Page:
09.03.2021

# Nlme function r example

By Gronris

You can report issue about the content on this page here Want to share your content on R-bloggers? Fitting mixed models has become very common in biology and recent developments involve the manipulation of the variance-covariance matrix for random effects and residuals. I have been struggling with this issue very often in the last years and I thought it might be useful to publish a few examples in this blog, to save collegues from a few headaches.

The first example in this series relates to a randomised complete block design with three replicates, comparing winter wheat genotypes. The experiment was repeated in seven years in the same location.

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Please, note that this dataset shows the data for eight genotypes, but the model that we want to fit requires that the number of environments is higher than the number of genotypes. Therefore, we have to make a subset, at the beginning, removing a couple of genotypes. This model is often used in stability analyses for multi-environment experiments and I will closely follow the coding proposed in Piepho :. Such an assumption may be questioned, but we will not do it now, for the sake of simplicity.

Furthermore, it is reasonable that, if an environment is good for one genotype, it may also be good for other genotypes, so that yields in each environment are correlated, although the correlations can be different for each couple of genotypes. Piepho has shown how the above model can be coded by using SAS and I translated his code into R. This model is rather complex and may take long to converge.

Indeed, agronomists and plant breeders often adopt a two-steps fitting procedure: in the first step, the means across blocks are calculated for all genotypes in all environments. In the second step, these means are used to fit an environmental variance model. Furthermore, we need to be able to assume similar variances within all experiments. I would also like to give an example of this two-step analysis method.

See the code below. As the design is perfectly balanced, the diagonal elements of the above matrix correspond to the variances of genotypes across environments:. Strictly speaking, those variances are not the environmental variances, as they also contain the within-experiment and within block random variability, which needs to be separately estimated during the first step. To leave a comment for the author, please follow the link and comment on their blog: R on The broken bridge between biologists and statisticians.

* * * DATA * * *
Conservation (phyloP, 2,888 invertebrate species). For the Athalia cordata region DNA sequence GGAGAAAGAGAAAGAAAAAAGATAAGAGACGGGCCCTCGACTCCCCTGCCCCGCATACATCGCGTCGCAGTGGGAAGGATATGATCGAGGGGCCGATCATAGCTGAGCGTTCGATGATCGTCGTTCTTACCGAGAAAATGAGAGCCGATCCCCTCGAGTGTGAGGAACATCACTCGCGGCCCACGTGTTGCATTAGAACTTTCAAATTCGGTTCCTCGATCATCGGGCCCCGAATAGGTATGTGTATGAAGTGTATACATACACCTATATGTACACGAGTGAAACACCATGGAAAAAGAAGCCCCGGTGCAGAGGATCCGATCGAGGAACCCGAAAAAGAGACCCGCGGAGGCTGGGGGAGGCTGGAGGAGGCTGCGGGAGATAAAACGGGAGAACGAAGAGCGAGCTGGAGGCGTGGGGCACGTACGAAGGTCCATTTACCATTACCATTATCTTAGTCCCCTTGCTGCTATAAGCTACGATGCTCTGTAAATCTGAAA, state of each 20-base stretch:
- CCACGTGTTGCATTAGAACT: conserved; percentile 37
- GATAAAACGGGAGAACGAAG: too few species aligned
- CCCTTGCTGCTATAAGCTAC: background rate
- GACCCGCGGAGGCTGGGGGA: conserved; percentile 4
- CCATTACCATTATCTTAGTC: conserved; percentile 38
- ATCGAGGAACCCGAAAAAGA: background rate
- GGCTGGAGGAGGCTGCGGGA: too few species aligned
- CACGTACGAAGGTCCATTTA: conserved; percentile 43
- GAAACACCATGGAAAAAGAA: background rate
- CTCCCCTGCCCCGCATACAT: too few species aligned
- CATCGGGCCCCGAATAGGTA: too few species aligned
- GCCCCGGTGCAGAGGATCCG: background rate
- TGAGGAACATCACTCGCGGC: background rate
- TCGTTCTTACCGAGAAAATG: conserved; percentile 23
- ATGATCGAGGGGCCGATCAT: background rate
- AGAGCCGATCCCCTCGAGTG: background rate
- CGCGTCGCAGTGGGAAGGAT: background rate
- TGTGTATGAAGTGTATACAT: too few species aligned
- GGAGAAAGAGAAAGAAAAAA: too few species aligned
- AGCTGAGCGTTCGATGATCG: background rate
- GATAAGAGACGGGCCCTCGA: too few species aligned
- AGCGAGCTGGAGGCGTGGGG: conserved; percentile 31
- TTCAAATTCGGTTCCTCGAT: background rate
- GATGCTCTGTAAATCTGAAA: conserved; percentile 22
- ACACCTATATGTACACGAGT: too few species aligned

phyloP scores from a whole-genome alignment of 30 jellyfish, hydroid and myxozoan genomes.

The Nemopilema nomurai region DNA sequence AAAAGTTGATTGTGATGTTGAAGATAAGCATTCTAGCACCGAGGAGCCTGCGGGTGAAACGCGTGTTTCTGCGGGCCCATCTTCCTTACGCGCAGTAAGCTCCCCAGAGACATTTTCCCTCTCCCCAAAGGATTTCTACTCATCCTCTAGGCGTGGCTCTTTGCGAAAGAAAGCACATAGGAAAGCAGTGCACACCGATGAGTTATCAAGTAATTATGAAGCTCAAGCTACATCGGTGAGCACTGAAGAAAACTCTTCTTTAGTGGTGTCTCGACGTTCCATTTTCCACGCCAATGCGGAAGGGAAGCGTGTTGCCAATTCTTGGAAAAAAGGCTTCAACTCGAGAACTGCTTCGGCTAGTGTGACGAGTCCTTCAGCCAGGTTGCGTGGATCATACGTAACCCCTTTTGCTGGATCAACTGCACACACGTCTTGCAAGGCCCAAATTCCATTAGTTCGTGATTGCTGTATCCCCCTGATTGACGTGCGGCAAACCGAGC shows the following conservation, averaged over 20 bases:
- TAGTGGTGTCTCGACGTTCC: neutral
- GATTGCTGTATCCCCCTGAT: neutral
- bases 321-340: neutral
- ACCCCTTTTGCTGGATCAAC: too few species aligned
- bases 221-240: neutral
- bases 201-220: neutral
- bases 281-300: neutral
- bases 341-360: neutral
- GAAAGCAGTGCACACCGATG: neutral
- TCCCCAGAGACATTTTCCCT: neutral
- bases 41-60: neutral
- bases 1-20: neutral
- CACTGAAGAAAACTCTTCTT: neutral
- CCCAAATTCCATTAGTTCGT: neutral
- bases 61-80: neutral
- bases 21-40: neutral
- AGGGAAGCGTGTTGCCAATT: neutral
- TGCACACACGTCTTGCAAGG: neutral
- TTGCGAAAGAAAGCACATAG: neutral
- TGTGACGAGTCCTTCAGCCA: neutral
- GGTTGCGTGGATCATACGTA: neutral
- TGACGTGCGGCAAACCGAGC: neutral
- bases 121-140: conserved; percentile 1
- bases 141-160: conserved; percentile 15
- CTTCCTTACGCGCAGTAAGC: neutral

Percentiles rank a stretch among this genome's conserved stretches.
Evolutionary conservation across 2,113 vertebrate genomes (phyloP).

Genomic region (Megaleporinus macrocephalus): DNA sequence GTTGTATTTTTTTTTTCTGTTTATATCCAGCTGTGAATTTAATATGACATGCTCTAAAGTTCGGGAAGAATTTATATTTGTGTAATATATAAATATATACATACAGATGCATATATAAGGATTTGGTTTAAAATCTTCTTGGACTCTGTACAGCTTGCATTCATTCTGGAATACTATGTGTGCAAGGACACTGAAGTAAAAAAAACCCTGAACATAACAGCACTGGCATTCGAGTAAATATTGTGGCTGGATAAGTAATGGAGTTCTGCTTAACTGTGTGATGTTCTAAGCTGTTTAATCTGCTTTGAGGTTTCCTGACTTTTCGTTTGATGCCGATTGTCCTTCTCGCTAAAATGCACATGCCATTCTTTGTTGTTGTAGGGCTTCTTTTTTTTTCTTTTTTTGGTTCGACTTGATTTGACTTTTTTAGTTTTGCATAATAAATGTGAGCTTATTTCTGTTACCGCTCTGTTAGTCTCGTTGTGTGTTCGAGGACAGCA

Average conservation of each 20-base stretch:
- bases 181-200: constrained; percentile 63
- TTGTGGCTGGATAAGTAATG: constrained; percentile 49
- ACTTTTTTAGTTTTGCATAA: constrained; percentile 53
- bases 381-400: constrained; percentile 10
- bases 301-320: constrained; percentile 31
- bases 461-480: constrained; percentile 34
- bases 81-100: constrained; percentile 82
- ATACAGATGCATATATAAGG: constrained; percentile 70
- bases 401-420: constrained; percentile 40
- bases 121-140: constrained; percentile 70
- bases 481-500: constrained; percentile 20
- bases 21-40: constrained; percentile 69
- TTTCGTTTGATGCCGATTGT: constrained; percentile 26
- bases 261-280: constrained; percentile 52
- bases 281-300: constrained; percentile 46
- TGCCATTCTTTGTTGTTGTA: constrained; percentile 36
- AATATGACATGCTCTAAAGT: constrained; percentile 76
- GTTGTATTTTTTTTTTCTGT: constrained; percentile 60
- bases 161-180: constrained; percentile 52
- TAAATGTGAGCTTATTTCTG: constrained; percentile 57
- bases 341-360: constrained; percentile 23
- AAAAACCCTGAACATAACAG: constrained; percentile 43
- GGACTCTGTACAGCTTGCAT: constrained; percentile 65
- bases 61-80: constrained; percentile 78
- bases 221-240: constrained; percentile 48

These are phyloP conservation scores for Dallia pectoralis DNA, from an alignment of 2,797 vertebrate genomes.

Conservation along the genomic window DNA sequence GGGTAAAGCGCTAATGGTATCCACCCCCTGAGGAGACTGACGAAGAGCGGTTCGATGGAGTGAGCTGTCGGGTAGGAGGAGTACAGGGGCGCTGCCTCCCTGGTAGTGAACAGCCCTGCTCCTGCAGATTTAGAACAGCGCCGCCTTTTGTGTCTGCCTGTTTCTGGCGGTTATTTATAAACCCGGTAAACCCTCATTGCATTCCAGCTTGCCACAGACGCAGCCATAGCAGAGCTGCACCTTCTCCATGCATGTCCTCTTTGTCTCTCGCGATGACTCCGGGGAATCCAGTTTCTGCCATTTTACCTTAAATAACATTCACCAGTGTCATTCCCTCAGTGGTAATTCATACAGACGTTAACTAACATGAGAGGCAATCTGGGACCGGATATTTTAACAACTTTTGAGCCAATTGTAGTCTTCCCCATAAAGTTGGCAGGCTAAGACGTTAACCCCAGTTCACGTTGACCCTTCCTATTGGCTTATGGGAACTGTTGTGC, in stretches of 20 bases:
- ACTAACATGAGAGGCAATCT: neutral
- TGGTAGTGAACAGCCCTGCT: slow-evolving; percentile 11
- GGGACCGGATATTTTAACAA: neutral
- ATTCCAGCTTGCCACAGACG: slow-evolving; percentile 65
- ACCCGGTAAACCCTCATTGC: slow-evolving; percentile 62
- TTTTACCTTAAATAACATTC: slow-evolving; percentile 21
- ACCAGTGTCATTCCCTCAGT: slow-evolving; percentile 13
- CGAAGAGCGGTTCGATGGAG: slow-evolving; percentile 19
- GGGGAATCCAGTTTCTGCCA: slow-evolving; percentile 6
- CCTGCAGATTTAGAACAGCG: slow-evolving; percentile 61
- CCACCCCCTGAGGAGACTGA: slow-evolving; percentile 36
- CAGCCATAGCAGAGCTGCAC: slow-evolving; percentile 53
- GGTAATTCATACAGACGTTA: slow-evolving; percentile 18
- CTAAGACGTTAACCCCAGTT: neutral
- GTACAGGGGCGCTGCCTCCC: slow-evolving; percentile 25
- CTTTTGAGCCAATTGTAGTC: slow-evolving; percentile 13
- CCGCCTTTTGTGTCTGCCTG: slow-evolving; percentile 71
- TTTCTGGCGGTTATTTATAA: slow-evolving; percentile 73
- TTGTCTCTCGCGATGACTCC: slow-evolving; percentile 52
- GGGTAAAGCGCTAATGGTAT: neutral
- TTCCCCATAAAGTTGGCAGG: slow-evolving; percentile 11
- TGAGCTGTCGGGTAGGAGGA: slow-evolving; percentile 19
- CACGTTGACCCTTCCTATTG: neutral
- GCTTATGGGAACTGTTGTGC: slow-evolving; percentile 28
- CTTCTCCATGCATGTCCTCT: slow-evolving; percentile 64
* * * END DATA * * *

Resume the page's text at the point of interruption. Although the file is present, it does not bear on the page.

Want to share your content on R-bloggers? The environmental variance model Fitting mixed models has become very common in biology and recent developments involve the manipulation of the variance-covariance matrix for random effects and residuals. Thanks for reading! Linear mixed-effects models using R: a step-by-step approach. Springer, Berlin. Muhammad Yaseen, Kent M. Eskridge and Ghulam Murtaza R package version 0.

Agronomy Journal 91, — Pinheiro, J. Springer-Verlag Inc. Never miss an update! Subscribe to R-bloggers to receive e-mails with the latest R posts. You will not see this message again.You can report issue about the content on this page here Want to share your content on R-bloggers? In this post, I am not going to talk about real complex models. However, I am going to talk about models that are often overlooked by agronomists and biologists, while they may be necessary in several circumstances, especially with field experiments.

The point is that field experiments are very often laid down in blocks, using split-plot designs, strip-plot designs or other types of designs with grouping factors blocks, main-plots, sub-plots. Indeed, observations in the same group are correlated, as they are more alike than observations in different groups. What happens if we neglect the grouping factors? We break the independence assumption and our inferences are invalid Onofri et al.

To my experience, field scientists are totally aware of this issue when they deal with ANOVA-type models e. We might be tempted to neglect the block effect and run a linear regression analysis of yield against density. This is clearly wrong I am violating the independence assumption and inefficient, as any block-to-block variability goes into the residual error term, which is, therefore, inflated. Some of my collegues would take the means for densities and use those to fit a linear regression model two-steps analysis.

By doing so, block-to-block variability is cancelled out and the analysis becomes more efficient. However, such a solution is not general, as it is not feasible, e.